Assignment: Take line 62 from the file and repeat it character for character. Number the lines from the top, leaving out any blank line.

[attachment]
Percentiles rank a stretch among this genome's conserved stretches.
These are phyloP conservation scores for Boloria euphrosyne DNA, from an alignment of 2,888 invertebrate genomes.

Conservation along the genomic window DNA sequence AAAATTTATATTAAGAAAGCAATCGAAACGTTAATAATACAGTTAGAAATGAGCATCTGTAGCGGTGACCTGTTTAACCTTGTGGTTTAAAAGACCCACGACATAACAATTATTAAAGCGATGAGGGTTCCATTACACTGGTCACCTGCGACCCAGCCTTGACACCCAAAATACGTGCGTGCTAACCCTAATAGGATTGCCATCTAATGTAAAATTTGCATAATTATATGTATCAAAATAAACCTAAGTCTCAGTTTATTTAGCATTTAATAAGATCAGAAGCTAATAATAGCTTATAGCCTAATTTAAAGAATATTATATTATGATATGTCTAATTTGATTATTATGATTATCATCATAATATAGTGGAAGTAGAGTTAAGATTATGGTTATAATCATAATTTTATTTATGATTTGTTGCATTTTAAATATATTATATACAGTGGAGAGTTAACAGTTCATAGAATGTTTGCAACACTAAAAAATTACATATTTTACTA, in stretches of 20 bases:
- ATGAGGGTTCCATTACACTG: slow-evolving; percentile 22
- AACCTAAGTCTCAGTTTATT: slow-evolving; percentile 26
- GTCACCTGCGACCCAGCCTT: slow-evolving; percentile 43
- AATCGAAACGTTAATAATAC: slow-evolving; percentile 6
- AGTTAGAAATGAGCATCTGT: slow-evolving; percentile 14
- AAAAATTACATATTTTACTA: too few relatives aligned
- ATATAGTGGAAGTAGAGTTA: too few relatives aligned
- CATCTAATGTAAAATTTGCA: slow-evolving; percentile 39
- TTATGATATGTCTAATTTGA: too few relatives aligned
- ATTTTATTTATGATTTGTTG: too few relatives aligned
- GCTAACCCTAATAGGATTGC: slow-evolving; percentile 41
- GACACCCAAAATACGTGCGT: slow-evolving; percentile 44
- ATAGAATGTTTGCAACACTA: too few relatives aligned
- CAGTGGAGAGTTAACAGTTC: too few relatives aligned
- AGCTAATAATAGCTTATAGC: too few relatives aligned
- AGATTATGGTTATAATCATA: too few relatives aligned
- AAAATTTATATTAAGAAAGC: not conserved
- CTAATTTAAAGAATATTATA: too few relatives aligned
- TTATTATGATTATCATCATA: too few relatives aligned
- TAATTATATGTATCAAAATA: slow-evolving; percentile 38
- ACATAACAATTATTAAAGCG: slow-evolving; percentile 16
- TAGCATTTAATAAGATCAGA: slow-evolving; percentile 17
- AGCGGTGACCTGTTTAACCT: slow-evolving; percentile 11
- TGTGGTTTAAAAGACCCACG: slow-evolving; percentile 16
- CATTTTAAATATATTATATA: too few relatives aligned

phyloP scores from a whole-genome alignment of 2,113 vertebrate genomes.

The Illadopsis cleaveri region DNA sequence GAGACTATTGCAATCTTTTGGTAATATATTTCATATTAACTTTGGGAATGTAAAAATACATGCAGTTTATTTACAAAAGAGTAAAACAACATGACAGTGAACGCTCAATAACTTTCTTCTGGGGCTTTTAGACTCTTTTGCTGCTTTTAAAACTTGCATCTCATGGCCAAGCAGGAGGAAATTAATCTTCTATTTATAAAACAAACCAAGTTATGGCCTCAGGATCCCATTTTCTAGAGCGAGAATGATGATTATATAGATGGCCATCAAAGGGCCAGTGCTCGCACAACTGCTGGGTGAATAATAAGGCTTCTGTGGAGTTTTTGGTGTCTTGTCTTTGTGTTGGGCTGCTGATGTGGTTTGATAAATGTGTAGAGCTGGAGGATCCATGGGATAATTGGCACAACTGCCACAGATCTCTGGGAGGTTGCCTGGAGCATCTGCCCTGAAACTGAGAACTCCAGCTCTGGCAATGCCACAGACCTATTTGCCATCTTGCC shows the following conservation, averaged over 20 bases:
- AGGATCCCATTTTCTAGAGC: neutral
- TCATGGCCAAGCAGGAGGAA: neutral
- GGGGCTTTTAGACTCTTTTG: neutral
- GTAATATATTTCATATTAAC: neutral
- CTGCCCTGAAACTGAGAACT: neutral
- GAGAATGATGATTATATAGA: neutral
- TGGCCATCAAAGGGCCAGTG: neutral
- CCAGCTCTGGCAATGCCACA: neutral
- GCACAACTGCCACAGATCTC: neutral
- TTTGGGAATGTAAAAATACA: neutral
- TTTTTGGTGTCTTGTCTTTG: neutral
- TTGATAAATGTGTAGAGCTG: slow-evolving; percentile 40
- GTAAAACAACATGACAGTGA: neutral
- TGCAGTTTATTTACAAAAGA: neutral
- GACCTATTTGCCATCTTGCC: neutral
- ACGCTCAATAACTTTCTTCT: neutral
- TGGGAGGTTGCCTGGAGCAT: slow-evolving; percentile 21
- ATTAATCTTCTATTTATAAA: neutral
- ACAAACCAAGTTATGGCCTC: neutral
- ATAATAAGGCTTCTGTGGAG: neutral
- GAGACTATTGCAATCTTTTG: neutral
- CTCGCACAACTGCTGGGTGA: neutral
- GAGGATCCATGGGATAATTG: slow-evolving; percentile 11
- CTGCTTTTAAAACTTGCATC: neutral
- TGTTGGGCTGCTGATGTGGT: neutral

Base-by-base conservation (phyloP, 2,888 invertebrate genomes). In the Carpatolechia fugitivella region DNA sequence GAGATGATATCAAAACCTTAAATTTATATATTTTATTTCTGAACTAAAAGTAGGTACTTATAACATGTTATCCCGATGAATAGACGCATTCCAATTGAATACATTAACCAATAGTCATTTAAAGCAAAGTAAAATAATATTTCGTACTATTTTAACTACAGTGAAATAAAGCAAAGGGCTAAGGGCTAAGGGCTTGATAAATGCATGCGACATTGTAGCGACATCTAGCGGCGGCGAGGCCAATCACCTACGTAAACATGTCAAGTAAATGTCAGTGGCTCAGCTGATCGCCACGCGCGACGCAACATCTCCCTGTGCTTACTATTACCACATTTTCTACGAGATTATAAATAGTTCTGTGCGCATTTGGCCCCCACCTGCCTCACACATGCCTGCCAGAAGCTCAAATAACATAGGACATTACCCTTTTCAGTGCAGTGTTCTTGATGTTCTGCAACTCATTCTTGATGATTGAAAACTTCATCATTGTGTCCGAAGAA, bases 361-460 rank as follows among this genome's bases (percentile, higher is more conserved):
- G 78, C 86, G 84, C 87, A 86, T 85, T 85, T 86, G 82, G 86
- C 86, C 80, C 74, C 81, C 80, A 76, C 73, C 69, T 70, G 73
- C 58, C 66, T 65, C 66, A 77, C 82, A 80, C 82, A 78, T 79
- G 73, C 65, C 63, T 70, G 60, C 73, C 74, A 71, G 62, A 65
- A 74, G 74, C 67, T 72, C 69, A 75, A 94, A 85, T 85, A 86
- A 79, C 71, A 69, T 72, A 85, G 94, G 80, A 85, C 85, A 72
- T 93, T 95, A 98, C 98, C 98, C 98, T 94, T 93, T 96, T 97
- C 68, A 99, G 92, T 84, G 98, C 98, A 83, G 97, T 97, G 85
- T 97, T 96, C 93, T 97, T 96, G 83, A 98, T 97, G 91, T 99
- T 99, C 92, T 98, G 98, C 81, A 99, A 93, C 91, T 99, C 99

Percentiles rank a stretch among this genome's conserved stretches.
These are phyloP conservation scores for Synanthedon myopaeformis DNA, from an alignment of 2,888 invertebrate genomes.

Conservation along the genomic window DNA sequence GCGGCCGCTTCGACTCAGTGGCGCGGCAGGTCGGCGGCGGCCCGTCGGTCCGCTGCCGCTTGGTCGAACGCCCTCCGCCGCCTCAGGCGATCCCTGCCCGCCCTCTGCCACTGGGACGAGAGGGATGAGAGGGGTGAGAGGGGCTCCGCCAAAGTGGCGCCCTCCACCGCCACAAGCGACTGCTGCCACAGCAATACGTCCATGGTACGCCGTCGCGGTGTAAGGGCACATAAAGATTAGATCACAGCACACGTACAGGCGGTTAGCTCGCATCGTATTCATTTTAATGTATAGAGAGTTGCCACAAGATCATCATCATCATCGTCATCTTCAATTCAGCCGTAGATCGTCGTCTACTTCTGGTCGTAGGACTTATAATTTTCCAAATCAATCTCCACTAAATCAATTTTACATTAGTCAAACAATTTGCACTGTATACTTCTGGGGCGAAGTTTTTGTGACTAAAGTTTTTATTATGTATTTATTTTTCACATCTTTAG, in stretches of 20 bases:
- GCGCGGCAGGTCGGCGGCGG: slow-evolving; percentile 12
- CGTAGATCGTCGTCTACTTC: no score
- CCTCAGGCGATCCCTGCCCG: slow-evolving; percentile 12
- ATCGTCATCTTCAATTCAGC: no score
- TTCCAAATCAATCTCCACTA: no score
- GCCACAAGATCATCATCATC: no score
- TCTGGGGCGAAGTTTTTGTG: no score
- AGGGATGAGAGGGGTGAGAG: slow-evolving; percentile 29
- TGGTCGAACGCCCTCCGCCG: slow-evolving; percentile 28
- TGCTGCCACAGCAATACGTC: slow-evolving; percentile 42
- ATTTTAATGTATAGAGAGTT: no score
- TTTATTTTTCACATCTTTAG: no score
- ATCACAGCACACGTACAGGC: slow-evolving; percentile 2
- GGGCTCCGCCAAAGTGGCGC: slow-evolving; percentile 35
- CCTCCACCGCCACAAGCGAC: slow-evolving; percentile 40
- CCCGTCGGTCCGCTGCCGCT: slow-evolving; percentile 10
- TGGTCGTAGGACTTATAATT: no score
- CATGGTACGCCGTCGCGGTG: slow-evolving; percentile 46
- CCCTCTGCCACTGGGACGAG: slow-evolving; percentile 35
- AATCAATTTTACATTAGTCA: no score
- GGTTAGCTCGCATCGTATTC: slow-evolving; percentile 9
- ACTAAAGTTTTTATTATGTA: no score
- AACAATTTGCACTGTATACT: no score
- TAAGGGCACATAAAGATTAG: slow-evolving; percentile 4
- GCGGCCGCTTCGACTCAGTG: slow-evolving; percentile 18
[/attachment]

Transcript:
- A 79, C 71, A 69, T 72, A 85, G 94, G 80, A 85, C 85, A 72